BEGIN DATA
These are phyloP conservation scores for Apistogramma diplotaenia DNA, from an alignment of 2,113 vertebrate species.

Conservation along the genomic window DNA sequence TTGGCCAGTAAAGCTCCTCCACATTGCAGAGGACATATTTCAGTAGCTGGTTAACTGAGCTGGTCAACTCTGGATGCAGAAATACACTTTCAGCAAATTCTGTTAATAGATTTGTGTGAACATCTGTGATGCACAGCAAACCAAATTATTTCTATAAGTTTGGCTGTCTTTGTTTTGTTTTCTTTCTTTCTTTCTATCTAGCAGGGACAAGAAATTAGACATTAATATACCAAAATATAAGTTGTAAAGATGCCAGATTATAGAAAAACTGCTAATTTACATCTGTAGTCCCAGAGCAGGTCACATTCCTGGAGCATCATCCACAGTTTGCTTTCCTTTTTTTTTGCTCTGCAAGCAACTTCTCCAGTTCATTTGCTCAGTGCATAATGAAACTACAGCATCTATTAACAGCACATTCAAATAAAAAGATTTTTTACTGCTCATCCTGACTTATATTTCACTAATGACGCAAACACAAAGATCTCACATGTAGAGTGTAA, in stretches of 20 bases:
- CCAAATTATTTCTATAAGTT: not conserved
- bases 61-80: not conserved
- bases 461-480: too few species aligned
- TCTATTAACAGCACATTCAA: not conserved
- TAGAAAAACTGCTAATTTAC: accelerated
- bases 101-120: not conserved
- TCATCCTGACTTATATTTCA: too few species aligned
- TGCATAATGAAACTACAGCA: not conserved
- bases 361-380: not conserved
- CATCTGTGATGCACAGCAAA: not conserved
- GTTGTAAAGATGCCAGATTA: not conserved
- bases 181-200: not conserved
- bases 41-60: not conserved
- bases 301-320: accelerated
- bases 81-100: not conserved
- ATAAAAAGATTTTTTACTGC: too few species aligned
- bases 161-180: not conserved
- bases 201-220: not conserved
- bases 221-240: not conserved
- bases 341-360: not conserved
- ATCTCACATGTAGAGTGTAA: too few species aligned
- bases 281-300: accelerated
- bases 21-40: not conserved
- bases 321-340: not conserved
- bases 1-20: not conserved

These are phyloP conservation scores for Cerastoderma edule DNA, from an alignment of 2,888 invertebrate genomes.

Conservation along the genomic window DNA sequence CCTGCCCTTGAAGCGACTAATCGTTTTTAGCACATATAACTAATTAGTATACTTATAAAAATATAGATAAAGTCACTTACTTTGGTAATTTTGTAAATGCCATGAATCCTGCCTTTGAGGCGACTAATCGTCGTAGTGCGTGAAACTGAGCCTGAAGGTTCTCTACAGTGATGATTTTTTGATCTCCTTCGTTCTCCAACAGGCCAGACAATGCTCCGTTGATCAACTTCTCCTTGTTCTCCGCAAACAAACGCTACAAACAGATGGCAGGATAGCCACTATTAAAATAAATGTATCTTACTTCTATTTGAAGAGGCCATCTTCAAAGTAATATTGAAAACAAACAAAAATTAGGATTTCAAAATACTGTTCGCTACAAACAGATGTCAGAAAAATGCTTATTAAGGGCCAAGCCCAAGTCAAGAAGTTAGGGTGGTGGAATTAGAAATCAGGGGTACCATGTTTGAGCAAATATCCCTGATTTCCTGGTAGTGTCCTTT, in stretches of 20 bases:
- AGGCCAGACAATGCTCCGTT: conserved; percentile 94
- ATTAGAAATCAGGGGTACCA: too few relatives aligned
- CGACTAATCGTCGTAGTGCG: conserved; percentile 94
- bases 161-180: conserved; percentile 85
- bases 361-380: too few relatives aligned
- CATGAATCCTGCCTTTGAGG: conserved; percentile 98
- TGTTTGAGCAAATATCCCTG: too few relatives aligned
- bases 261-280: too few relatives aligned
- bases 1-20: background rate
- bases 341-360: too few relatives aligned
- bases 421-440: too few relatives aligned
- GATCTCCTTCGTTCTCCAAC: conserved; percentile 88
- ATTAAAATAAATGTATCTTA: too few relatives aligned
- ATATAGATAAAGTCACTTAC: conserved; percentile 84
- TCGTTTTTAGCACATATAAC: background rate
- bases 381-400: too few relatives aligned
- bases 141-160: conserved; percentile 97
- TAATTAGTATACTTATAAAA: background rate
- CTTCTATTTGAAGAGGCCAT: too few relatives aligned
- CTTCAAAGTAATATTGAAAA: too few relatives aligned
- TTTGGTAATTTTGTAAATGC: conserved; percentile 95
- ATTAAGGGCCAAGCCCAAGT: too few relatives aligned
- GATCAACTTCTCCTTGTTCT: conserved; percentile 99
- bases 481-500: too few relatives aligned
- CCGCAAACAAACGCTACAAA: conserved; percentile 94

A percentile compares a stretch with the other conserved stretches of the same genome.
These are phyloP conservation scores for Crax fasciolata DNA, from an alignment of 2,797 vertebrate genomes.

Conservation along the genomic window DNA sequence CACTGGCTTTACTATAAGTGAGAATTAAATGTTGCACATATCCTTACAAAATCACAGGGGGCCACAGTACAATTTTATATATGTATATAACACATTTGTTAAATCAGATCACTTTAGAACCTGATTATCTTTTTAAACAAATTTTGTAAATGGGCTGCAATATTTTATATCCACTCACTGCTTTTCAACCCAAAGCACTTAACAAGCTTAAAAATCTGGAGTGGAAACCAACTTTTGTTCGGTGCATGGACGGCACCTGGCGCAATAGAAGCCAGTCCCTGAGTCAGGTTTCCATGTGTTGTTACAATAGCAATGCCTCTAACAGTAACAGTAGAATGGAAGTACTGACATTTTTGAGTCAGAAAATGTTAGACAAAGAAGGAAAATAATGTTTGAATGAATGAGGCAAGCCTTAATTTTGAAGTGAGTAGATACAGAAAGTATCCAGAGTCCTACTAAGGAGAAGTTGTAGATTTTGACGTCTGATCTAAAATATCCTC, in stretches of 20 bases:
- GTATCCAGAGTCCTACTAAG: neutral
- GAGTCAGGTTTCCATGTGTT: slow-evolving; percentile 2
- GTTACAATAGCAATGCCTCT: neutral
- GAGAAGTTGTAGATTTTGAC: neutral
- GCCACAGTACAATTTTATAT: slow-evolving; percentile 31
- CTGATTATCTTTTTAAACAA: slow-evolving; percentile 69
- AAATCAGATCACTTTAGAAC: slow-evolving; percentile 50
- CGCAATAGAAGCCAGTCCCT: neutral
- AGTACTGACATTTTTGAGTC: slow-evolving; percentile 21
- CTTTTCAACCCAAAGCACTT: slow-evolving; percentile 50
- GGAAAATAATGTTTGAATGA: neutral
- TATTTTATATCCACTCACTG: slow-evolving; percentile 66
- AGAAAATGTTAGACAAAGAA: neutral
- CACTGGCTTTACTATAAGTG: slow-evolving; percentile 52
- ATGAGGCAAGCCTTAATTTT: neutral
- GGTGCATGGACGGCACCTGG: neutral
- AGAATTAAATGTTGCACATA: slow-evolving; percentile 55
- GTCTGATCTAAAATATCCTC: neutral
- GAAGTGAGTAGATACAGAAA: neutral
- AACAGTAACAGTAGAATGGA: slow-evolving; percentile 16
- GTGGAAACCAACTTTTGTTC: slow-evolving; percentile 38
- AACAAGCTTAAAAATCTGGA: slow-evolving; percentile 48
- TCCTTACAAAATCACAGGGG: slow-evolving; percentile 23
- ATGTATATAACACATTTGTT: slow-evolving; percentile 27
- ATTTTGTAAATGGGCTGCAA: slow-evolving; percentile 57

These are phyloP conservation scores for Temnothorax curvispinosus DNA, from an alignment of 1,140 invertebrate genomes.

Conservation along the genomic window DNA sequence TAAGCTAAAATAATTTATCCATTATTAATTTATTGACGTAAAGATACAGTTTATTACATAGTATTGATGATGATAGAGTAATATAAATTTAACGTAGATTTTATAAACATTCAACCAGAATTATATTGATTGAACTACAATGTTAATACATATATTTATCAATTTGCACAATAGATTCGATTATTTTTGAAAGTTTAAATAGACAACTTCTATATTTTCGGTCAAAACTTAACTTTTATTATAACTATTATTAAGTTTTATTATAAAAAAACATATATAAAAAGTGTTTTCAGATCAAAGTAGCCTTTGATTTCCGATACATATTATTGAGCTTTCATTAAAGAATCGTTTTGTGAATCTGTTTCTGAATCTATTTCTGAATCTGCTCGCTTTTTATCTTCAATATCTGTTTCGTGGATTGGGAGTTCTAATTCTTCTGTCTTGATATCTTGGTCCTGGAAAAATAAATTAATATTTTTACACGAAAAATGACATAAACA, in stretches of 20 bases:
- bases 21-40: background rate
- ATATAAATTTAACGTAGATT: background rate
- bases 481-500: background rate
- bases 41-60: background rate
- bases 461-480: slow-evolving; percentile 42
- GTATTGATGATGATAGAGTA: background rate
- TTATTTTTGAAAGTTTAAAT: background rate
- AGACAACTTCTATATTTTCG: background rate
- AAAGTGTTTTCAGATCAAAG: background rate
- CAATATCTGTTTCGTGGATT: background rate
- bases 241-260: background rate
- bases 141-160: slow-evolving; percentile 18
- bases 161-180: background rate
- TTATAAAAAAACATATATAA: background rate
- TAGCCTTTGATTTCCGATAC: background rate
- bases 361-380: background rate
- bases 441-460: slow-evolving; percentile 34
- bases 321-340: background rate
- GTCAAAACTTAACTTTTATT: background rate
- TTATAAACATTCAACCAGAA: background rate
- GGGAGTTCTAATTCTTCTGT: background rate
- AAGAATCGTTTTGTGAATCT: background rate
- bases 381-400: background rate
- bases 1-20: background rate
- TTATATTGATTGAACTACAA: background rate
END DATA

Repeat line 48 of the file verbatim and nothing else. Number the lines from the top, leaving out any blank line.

- CTTCTATTTGAAGAGGCCAT: too few relatives aligned